MAIN RESEARCH AREAS
History and Contemporary Forms of Neoliberalism
My new book, Neoliberalism: The Key Concepts (Routledge, 2016), provides a critical guide to a vocabulary that has become globally dominant over the past forty years. The language of neoliberalism both constructs and expresses a particular vision of economics, politics, and everyday life. Some find this vision to be appealing, but many others find the contents and implications of neoliberalism to be alarming. Despite the popularity of these concepts, they often remain confusing, the product of contested histories, meanings, and practices. In an accessible way, this interdisciplinary resource explores and dissects 44 key terms, such as choice, competition, entrepreneurship, finance, and market. In the larger context, my research in this area contributes to two salient questions in the wider literature: (1) what is new about neoliberalism? and (2) how have practices associated with neoliberalism been justified?
Political Economy of Global Trade
I have long standing interests in the political economy of international trade. In my Oxford University Press book, Symbolic Power in the World Trade Organization (2013), I explore how different forms of power operate within a major international organisation. Through the theoretical inspiration of Bourdieu, the study plots how developing countries have struggled over recent agricultural trade rules. In current research, I address the broader issue of experts and expertise in making of global trade policy. This project explores the socio-political construction of expertise in order to answer two key questions: (1) how does one become an expert in this field of capitalism? (2) what are the distributional consequences of the privileging of certain expertise over others? The work is particularly focused on the rise of research-intensive civil society groups, such as Oxfam, and how they have contested mainstream policy.
Neoliberalism: The Key Concepts (Abingdon: Routledge, 2016).
"This book is a remarkable achievement: it organises the best scholarship on and about neoliberalism, summarises the material around a selected group of key concepts, and presents them clearly, comprehensively, and in beautiful prose. This solid academic work has been carefully written for a wide readership. If you want to learn more about neoliberalism, this book is for you." – Alfredo Saad-Filho, SOAS University of London, UK.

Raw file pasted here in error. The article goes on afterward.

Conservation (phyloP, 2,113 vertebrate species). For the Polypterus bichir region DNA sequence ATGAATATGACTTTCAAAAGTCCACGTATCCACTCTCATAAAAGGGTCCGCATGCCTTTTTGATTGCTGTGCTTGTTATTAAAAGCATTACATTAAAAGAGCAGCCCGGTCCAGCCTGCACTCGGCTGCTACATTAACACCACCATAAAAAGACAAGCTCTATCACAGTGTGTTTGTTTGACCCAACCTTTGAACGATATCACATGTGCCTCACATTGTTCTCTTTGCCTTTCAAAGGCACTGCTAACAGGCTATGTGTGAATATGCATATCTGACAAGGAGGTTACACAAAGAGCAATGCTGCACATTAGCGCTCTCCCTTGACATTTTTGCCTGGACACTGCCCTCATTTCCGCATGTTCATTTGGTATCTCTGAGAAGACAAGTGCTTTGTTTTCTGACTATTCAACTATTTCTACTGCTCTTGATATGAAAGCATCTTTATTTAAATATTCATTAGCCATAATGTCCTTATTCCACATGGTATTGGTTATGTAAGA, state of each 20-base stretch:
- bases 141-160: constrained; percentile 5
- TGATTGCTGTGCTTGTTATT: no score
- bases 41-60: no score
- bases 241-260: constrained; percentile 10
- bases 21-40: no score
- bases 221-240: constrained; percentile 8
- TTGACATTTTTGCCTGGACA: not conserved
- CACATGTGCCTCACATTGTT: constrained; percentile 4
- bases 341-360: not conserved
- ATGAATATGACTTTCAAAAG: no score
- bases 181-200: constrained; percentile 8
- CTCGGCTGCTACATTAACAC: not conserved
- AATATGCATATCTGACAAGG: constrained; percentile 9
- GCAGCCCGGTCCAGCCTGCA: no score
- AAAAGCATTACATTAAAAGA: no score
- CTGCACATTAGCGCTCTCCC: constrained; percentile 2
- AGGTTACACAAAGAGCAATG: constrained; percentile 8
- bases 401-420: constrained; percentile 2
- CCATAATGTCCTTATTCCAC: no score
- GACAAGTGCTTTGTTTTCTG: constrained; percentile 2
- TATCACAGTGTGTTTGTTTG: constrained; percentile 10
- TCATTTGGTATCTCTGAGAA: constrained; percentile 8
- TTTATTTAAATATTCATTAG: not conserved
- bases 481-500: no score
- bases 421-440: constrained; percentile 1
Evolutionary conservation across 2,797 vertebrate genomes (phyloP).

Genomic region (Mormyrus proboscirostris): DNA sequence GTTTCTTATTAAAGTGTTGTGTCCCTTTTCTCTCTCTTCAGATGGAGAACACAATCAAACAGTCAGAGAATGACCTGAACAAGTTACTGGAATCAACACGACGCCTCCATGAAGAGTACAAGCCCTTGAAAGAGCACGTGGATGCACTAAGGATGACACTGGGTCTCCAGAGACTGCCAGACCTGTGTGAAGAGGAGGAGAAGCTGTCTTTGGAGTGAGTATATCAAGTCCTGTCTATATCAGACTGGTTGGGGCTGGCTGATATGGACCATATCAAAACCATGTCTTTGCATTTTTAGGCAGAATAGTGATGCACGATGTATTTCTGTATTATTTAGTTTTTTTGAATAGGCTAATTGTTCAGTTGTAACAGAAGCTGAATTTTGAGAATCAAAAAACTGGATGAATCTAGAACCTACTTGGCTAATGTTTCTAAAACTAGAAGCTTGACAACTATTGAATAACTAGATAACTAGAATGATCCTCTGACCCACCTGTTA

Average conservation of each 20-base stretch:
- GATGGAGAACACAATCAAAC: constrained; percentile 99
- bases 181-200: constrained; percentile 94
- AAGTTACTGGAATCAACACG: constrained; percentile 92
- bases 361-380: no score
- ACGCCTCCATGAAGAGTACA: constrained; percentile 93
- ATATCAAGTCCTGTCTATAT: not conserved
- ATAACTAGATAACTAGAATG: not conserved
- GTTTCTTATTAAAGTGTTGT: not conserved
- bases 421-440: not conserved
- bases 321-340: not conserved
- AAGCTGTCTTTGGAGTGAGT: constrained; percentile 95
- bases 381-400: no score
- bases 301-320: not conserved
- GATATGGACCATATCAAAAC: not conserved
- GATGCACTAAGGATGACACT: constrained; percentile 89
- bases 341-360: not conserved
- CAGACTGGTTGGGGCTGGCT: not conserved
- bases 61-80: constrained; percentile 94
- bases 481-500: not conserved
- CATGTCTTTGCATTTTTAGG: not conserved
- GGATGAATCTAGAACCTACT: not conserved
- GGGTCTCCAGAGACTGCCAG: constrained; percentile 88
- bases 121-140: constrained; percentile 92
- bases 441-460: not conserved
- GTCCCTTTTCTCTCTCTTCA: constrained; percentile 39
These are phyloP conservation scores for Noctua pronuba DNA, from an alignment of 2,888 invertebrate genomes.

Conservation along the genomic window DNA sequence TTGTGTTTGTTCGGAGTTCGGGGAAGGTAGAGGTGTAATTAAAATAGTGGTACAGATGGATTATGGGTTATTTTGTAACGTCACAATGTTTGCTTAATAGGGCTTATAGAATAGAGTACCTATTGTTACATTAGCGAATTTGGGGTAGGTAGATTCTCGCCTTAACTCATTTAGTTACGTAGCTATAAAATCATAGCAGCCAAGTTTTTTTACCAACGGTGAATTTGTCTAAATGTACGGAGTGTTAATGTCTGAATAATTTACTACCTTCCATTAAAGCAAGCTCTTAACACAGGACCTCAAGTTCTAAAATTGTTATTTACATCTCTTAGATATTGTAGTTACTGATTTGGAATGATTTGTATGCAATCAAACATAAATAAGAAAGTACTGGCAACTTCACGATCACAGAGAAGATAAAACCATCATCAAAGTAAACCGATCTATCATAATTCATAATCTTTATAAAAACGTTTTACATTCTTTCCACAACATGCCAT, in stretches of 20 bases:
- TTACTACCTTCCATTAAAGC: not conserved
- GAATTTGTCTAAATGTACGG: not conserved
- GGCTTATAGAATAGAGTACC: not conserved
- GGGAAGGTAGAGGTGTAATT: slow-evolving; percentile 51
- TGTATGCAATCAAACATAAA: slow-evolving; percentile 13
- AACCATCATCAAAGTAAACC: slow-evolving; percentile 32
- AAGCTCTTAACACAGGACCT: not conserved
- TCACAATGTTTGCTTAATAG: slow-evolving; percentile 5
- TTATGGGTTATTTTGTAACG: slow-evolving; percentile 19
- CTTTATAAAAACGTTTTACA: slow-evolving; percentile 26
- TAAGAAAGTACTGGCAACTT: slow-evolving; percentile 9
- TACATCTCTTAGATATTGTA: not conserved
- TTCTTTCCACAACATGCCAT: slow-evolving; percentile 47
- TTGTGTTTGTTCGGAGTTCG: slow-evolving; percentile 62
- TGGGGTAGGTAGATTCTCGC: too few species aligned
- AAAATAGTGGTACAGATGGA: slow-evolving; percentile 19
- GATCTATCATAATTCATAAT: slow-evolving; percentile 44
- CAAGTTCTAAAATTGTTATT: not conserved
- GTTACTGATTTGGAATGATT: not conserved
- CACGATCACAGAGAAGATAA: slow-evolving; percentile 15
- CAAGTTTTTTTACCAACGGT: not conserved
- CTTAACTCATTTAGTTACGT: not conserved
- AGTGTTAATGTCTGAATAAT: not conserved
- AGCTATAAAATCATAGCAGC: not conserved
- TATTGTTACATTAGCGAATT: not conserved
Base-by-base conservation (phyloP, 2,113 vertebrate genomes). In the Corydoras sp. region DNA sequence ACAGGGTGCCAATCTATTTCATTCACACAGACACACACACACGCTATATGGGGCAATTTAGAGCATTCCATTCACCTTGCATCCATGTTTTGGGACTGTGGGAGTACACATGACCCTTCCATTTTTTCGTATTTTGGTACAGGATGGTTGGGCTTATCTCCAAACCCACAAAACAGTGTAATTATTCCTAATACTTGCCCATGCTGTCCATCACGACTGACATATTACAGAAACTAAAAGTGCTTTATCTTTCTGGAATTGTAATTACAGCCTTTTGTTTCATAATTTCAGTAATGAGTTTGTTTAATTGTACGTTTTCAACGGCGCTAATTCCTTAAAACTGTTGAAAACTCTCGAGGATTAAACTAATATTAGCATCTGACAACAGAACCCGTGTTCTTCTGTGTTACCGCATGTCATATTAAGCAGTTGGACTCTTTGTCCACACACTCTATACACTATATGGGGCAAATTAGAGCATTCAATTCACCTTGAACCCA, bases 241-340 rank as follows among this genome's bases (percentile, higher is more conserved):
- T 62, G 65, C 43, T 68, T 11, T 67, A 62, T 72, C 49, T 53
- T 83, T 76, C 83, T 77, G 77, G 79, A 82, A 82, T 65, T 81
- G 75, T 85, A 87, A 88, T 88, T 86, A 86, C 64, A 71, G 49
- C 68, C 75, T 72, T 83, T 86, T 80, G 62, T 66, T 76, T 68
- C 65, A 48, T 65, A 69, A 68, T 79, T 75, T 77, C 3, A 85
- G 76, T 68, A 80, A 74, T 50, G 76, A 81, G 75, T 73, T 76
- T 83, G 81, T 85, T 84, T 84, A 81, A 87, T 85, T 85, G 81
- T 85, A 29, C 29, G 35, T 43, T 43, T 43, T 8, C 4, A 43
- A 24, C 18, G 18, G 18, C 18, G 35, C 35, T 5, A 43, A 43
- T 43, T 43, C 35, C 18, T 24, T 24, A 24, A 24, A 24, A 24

"Since 2008, and the government bail-outs that followed the financial crisis, there has been a flood of interest in neoliberalism. Eagleton-Pierce has done a sterling job in identifying the core themes and concepts and putting them into an accessible and readable volume. Highly recommended."
– Ray Kiely, Queen Mary University of London, UK.
"In the tradition of Raymond Williams’s Keywords, Eagleton-Pierce provides an indispensable guide to decoding the lexicon of neoliberal political-speak. Scholars will find the etymologies highly suggestive, enabling them to contextualize and nuance their analyses of the evolving dynamics of neoliberalism."
– Nik Theodore, University of Illinois at Chicago, USA.
Symbolic Power in the World Trade Organization (Oxford: Oxford University Press, 2013).
"A breath of fresh air in a notoriously dry, overly orthodox and all-too-often unimaginative field. Critical, innovative and persuasive throughout, this is the book we should all be reading and a standard by which we should judge future works on the WTO."
– Rorden Wilkinson, University of Sussex.
"A deft adaptation and innovative extension of Bourdieu’s theory of classification struggles to probe the ordinary workings and submerged politics of multilateral negotiations on the global scene. With its intriguing mix of painstaking analytical elaboration and patient empirical parsing, this book sounds a double call for international political economy to add Bourdieu to its conceptual arsenal and to revise its methodologies to grasp how nations battle, rule, or submit beneath and beyond the ambit of material constraint and legal suasion."
– Loïc Wacquant, University of California at Berkeley.
"This monograph offers an exciting and long overdue account of symbolic power in international trade politics, from an author who combines great theoretical sophistication with an admirable lightness of touch. As the WTO undergoes a period of post-Doha reflection and reinvention, it stands as a timely and important intervention, offering both a fresh perspective on how we got where we are, as well as a useful conceptual apparatus for rethinking possible futures for this vital organisation"
– Andrew Lang, London School of Economics.
"The contributions of this book are many. In theoretical terms, it pushes the study of power in new directions. Eagleton-Pierce's greatest achievement lies in showing how Bourdieu's symbolic power supplements Foucault's discursive power by bringing agency back in. Further, this book joins a small but important body of literature that approaches political economy from a political sociology perspective."
– Vincent Pouliot, McGill University.
'The Concept of Governance in the Spirit of Capitalism', Critical Policy Studies, 8 (2014), 1, 5-21.
'The Competing Kings of Cotton: (Re)framing the WTO African Cotton Initiative', New Political Economy, 17 (2012), 3,
'Advancing a Reflexive International Relations', Millennium: Journal of International Studies, 39 (2011), 3, 805-823.
'The Internet and the Seattle WTO Protests', Peace Review: A Journal of Social Justice, 13 (2001), 3, 331-337.
'Historicising the Neoliberal Spirit of Capitalism', in Springer, S., Birch, K., and MacLeavy., J. (eds.), The Routledge
Handbook of Neoliberalism (Abingdon: Routledge, 2016).
'Symbolic Power and Social Critique in the Making of Oxfam's Trade Policy Research', in Hannah, E., Scott, J., and
Trommer, S. (eds.), Expert Knowledge in Global Trade (Abingdon: Routledge, 2016).